Desmond LeslieEccentric Irish aristocrat whose book The Flying Saucers Have Landed underpinned the New Age movement
By The Telegraph
By The Telegraph
DESMOND LESLIE, who has died aged 79, was a celebrated Irish eccentric and self-styled "discologist" best known for his book The Flying Saucers Have Landed (1953), which became a key text of the New Age movement.
The prevailing scientific materialism of Leslie's time held no appeal to him, and he turned his attention instead to the world of mysteries. Attracted to ancient history, archaeology and esoteric philosophy, he saw in them evidence of a world view quite different from that of more soberly academic contemporaries.
To Leslie, ancient monuments and artefacts were proof of a sophistication of culture and technology that could not be attributed to the people of their times. The makers, he concluded, were evidently super-human - or came from elsewhere. In the 1950s, there were regular reports of "flying saucers" and of encounters with alien creatures, and Leslie's merger of these accounts with his antiquarian researches led to The Flying Saucers Have Landed.
During his investigations, he wrote to the Californian mystic and ice cream salesman George Adamski, who in the presence of witnesses had encountered blond visitors from Venus and taken photographs of their spacecraft. Adamski replied with pictures and an account of his experiences. Leslie added these to his text, and credited Adamski as co-author.
Leslie asserted that the first inter-planetary vessel had arrived from Venus in 18,617,841 bc. He made no apologies for his precision, saying that "it was calculated from ancient Brahmin tables". Brahmins, he explained, were "exceedingly accurate people". He addressed potential doubters and seekers of proof with matter-of-fact disdain: "Why should they risk a public landing? Their ship would be impounded for evasion of custom duties. Their clothes would be torn off and sold as souvenirs."
The Flying Saucers Have Landed became a bestseller and was translated into 50 languages. To Leslie's gratification, it was denounced by the sort of people he liked to infuriate. Arthur C Clarke attacked it as a "farrago of nonsense"; Professor Bernard Lovell suggested it be "dumped overboard in space".
With his mystical doctrines and cult following, Adamski was an easy target for the sceptics, but Leslie stood by him. In 1954, Leslie visited his co-author in California and enjoyed with him several flying saucer sightings. In a letter from San Diego to his wife, he described seeing "a beautiful golden ship in the sunset, but brighter than the sunset . . . It slowly faded out, the way they do."
Back in London, Leslie joined forces with another Anglo-Irish aristocrat, Brinsley le Poer Trench, who as the 8th Earl of Clancarty later promoted a debate on UFOs in the House of Lords. Together they founded Flying Saucer Review. Contributors included C G Jung, who published his own book on flying saucers in 1959.
Thereafter, Leslie continued to preach the message of the space people. Their intentions, he was at pains to explain, were wholly peaceable. Desmond Arthur Peter Leslie was born on June 29 1921 and grew up at Castle Leslie beside Glaslough in County Monaghan. Glaslough, "the green lake", has been extolled in verse and song. Richard Hayward, the balladeer, sang: For there's no place like lovely Glaslough/In all Monaghan wide. Dean Swift, on the other hand, once wrote in the visitor's book: "Glaslough with rows of books upon its shelves/Written by the Leslies all about themselves."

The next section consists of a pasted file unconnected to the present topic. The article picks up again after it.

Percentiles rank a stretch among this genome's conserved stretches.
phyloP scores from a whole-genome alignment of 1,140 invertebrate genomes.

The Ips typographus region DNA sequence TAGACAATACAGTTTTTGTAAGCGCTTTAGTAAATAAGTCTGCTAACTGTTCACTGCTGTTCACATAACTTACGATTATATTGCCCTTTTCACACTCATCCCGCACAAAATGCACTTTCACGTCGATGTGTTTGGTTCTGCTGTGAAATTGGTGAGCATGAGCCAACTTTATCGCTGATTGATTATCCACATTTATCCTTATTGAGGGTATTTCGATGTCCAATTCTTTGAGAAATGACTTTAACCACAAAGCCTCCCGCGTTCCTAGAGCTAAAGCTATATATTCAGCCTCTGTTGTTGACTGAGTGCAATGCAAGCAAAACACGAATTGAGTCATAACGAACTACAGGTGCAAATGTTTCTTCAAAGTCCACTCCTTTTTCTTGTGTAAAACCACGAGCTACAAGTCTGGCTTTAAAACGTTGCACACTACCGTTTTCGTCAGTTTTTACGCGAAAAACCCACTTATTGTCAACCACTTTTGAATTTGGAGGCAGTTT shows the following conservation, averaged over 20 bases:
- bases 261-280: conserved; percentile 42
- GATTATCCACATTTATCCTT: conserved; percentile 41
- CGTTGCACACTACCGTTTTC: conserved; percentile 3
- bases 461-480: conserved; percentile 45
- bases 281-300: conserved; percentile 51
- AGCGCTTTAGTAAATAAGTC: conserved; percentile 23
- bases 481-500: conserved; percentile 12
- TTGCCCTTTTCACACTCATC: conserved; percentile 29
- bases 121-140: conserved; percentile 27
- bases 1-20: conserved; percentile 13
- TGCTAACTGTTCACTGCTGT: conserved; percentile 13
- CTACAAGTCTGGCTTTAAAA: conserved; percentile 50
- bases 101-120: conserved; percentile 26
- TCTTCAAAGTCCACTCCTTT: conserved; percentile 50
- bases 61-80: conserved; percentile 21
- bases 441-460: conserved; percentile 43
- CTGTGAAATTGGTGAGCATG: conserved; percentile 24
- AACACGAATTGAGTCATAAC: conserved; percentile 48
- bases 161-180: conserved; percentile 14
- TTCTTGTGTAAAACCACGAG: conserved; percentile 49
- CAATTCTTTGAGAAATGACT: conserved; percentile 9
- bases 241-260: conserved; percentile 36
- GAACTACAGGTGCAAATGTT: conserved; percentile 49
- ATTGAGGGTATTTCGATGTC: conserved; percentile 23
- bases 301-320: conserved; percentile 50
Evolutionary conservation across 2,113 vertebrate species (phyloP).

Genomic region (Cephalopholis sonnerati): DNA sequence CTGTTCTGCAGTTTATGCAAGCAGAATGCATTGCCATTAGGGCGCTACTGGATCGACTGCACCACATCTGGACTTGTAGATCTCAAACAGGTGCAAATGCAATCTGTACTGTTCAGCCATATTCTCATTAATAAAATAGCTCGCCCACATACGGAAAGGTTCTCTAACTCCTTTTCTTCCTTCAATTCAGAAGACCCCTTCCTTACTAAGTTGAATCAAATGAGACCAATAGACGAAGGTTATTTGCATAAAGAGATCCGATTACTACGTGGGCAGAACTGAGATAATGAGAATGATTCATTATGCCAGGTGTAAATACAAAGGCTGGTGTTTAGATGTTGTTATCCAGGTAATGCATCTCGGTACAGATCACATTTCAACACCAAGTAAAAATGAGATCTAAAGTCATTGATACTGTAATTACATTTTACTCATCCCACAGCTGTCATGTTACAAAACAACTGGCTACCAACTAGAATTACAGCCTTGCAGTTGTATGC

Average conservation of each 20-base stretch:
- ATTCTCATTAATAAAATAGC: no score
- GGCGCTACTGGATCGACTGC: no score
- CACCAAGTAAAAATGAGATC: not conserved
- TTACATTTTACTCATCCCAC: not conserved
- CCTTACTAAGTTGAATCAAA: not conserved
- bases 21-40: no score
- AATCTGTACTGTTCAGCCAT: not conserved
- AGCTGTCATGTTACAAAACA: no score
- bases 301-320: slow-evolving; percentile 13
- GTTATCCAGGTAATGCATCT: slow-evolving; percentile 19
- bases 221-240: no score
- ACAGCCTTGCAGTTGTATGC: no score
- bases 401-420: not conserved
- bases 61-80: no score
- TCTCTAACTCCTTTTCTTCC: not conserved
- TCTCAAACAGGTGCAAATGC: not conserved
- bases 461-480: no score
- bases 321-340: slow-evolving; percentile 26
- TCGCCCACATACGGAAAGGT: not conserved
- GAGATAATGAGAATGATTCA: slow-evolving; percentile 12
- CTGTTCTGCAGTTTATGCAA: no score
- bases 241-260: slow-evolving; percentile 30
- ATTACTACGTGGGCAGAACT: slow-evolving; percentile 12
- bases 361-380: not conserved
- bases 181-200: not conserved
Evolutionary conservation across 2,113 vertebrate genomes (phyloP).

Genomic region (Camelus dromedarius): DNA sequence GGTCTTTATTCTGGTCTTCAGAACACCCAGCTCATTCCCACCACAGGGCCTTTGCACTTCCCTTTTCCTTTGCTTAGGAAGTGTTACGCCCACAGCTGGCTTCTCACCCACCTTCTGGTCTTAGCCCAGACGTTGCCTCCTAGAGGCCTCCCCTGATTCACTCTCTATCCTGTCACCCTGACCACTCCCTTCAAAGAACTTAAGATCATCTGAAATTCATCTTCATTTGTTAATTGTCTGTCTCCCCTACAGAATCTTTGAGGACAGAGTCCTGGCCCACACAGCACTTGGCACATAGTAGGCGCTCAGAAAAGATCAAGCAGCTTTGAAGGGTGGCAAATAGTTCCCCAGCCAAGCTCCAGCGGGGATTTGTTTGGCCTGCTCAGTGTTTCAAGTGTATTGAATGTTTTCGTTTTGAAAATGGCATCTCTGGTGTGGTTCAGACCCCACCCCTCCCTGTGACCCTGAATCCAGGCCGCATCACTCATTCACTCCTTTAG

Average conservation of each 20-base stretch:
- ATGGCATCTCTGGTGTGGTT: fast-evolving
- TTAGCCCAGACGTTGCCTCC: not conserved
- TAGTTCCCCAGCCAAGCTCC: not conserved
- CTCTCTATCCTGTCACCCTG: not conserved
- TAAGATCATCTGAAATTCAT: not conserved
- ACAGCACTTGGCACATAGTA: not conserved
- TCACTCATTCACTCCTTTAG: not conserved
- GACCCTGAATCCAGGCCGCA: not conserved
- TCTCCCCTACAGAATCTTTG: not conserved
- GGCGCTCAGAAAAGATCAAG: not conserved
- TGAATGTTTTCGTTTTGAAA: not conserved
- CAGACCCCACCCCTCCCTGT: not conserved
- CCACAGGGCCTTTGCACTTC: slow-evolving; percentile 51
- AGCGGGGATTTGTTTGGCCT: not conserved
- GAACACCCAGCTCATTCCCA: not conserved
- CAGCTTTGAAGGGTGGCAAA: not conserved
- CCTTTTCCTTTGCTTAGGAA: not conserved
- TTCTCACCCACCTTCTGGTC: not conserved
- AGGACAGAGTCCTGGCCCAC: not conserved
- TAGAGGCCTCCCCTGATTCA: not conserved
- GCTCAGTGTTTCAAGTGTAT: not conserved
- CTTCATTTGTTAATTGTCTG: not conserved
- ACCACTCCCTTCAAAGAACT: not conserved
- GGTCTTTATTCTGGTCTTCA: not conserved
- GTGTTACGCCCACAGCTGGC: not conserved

Desmond's father was the colourful man of letters Sir Shane Leslie, 3rd Bt, who supported the Nationalist cause and habitually wore a saffron kilt. Shane's father, Sir John, had married Leone, one of the three beautiful daughters of Leonard Jerome, of New York. Her sister had married Lord Randolph Churchill, and their son Winston paid regular visits to Castle Leslie until banned by his uncle (a staunch Ulster Unionist) on account of his espousal of Home Rule.
Sir Shane's interests extended from politics to the paranormal - his works include Shane Leslie's Ghost Book (1955) - and his fascination with the latter rubbed off on his younger son. Desmond later recalled that one night at prep school, his dormitory was "suddenly lit by a brilliant green glare" as "an immense green fireball moved slowly across the sky and disappeared behind the Sussex Downs".
After Ampleforth and Trinity College, Dublin, Leslie became a fighter pilot in the RAF, flying Spitfires and Hurricanes during the Second World War; according to family legend, he destroyed several aircraft, most of which he was piloting himself. He celebrated VE day with his cousin, the Prime Minister, at 10 Downing Street.
During the war, Leslie had met Agnes Bernauer, the daughter of a German Jewish impresario (Marlene Dietrich's first employer); they married in August 1945. In 1954, Agnes Bernelle - as she now styled herself - became the first non-stationary nude on the English stage as Salome at St Martin's theatre. A decade later, Leslie caused a sensation by throwing a punch at Bernard Levin during a live transmission of That Was Week That Was (Levin had given Agnes Bernelle an ungenerous review).
For all his enthusiasm for UFOs, Leslie was no zealot and enjoyed all the pleasures of life, imaginative conversation above all. He published several other books, including Hold Back the Night, and The Jesus File. In 1963, he moved back to Castle Leslie, where in a bid to restore its finances he opened a night club, Annabel's on the Bog, and entertained such house guests as Marianne Faithfull and Mick Jagger. A gifted musician, he also experimented with Musique Concrete, using samples of recorded natural sounds.
Desmond Leslie's first marriage was dissolved in 1969. He married secondly, in 1970, Helen Strong, who survives him, together with his two sons and four daughters.